Owen Jones’s Guardian article suggests of the situation: “In the case of the media this has much to do with the decline of the local newspapers that offered a way in for the aspiring journalist with a non-gilded background; the growing importance of costly post-graduate qualifications that are beyond the bank accounts of most; and the explosion of unpaid internships, which discriminate on the basis of whether you are prosperous enough to work for free, rather than whether you are talented.”
That is not my experience.
I did my post-graduate journalism course with help from a training scheme run by the Tory government of the time – the Department of Social Security paid for my education in that respect. My recollection is that I was one of the highest-achievers on that course; considering my future career, this indicates that there is truth behind the ‘closed shop’ claim of the new report.
My experience on local newspapers is that they are more likely to offer a way in for aspiring “non-gilded” reporters now than when I entered. While I was fully-qualified when I was hired by my first employer in Bristol, here in Mid Wales the papers have seemed happy to hire people with no qualifications at all, and train them up. There are no unpaid internships here, to my knowledge.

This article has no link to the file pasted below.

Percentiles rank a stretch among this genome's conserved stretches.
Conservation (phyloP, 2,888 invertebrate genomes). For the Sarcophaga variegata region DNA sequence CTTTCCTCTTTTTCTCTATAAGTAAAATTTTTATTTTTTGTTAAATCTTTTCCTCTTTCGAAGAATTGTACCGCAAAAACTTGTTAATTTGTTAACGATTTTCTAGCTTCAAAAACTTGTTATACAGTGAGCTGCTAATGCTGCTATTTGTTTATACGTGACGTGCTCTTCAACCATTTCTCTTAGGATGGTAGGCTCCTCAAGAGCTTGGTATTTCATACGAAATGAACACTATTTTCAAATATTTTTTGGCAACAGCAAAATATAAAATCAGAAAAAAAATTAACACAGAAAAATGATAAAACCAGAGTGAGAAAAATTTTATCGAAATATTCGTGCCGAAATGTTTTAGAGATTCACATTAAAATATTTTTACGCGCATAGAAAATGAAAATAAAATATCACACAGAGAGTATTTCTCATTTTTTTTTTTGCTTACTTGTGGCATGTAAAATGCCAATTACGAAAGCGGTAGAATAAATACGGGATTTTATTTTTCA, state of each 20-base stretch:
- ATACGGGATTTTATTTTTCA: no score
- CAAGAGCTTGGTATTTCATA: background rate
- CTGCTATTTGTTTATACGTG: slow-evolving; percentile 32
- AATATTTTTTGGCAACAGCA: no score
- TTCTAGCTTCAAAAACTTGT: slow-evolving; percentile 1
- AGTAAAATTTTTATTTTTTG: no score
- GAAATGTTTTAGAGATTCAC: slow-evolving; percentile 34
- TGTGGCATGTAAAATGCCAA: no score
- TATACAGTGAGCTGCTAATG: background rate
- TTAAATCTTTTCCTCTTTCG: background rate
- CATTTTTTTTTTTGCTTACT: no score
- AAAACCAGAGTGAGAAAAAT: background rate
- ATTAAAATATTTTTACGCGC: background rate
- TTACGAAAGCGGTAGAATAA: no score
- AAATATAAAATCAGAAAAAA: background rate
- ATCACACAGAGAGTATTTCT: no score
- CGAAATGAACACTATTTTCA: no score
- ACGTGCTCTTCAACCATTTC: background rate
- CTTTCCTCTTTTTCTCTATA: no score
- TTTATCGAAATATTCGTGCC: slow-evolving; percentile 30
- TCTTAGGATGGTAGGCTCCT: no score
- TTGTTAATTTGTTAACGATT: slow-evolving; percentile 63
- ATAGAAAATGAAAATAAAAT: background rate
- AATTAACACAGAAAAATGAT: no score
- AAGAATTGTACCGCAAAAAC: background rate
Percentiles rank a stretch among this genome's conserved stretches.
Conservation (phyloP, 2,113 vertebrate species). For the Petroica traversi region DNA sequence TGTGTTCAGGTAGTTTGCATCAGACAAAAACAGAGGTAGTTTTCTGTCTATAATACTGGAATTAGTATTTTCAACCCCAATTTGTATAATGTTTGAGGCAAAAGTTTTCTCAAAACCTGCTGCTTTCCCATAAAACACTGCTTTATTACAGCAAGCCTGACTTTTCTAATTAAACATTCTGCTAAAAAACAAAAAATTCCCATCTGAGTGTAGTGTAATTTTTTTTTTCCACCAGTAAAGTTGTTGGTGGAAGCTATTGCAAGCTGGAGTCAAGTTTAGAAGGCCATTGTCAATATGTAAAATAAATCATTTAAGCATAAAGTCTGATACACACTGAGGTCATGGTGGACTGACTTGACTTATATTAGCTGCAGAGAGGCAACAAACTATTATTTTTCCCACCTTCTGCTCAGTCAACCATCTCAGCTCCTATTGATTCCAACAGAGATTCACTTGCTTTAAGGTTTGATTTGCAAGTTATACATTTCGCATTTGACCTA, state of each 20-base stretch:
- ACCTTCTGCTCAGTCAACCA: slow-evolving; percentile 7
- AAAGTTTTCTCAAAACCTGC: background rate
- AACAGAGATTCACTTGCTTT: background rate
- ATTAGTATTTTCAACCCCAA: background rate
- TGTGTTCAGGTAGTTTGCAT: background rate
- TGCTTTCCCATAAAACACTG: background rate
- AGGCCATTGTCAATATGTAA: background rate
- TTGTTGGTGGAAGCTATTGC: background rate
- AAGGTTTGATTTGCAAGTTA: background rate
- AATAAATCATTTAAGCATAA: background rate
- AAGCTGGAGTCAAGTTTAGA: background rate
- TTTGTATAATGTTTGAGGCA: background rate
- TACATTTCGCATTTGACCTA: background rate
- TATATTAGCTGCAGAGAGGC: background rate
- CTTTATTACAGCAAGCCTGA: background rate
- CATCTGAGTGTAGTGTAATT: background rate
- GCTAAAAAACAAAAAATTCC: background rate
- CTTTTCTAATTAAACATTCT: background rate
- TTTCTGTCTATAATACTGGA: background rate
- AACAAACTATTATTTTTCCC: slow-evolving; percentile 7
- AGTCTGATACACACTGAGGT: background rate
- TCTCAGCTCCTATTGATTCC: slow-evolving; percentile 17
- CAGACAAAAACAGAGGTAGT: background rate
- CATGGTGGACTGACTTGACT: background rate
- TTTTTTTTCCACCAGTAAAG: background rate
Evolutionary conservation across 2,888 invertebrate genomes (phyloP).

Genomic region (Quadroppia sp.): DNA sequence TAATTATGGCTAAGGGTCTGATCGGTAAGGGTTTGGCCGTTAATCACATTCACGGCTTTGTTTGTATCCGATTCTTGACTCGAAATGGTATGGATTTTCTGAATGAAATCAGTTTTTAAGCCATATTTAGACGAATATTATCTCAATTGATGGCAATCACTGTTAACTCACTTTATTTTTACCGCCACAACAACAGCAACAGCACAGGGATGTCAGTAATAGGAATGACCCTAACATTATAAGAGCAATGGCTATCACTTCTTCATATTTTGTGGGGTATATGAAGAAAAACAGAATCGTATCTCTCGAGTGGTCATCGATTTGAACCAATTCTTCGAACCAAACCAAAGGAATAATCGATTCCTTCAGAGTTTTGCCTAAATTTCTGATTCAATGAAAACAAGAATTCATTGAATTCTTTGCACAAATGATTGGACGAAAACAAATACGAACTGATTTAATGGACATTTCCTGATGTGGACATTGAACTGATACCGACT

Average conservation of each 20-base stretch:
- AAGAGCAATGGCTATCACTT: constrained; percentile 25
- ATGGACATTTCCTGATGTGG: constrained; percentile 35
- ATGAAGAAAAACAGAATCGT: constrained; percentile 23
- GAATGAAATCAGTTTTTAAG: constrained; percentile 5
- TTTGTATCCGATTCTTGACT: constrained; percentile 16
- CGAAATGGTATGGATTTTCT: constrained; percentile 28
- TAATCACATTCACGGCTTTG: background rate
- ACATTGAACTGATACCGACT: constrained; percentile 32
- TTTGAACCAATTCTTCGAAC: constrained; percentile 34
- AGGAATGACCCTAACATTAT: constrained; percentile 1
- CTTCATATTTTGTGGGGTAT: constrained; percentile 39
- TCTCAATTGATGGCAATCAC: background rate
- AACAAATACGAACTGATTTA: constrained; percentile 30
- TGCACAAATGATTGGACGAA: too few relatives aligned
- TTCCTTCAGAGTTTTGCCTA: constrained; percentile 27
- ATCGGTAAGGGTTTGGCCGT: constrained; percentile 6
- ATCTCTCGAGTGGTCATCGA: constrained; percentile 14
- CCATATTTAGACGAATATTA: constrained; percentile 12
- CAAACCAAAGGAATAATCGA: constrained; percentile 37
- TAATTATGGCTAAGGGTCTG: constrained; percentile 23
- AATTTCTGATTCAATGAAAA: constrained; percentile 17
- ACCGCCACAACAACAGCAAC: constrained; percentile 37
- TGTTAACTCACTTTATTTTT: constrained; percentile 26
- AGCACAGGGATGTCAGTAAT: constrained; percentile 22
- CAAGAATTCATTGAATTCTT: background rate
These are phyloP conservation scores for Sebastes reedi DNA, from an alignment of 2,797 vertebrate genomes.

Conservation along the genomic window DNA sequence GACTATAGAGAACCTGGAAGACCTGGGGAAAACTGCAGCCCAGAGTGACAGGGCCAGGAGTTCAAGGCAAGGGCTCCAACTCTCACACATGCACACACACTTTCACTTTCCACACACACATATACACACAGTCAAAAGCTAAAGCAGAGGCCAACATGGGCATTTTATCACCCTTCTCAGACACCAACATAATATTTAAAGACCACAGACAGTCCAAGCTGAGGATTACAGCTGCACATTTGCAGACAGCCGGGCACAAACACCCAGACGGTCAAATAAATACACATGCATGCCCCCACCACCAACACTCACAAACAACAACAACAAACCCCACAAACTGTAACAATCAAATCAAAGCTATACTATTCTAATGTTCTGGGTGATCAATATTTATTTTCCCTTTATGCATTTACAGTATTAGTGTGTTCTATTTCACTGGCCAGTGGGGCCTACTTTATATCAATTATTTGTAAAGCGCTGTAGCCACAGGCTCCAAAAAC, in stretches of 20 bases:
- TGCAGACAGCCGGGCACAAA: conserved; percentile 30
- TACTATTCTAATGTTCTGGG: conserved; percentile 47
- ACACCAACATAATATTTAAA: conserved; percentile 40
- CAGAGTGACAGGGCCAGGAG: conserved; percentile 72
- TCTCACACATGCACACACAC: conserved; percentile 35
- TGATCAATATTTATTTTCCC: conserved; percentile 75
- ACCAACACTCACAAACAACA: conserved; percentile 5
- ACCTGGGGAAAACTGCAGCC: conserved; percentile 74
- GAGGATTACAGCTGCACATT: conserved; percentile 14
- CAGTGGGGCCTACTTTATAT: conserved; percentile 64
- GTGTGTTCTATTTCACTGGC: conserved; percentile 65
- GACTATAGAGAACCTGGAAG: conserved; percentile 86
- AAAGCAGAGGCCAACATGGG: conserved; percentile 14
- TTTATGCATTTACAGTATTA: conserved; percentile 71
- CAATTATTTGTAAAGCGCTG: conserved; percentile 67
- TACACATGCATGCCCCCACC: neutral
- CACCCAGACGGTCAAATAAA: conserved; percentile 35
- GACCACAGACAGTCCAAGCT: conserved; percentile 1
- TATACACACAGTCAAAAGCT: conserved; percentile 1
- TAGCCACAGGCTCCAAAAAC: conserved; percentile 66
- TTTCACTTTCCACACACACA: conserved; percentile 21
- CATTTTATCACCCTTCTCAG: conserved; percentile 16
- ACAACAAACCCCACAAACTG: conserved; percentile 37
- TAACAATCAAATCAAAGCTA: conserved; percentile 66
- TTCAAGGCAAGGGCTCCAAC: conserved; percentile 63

That being said, management practices in the press are so bad that I am constantly amazed anybody bothers trying to work for these idiots at all.
My first paper was passed from one company to another in a “gentleman’s agreement” on a golf course. It meant that I took an effective pay cut, being forced to travel 30 miles further to work and receiving a lower-than-normal pay rise when I became a senior reporter.
Another paper was doing quite well when I joined, offering healthy bonuses for all employees at Christmas. I never got to benefit from this, though, because bosses foolishly took on at great cost a ‘general manager’ who managed all our profits away and then persuaded them to sell up to a much larger firm that stripped the operation to the bone and hoovered up all the profits. Quality plummeted and (after I left) so did sales.
A third paper’s solution to declining sales was a plan to cut back the number of reporters while keeping the management structure intact. That’s right – they reduced the number of people writing the stories that sold the papers. Then they attacked the remaining reporters for the continued drop in sales and absolutely refused to entertain any notion that they might have got the situation arse-backward.
That is why I agree with the UK Commission for Education and Skills, which said that “poor management hinders UK competitiveness”, and with the comment on that report in Flip Chart Fairy Tales, that “poorly managed firms drag a country’s score down and Britain has more than its fair share of them”.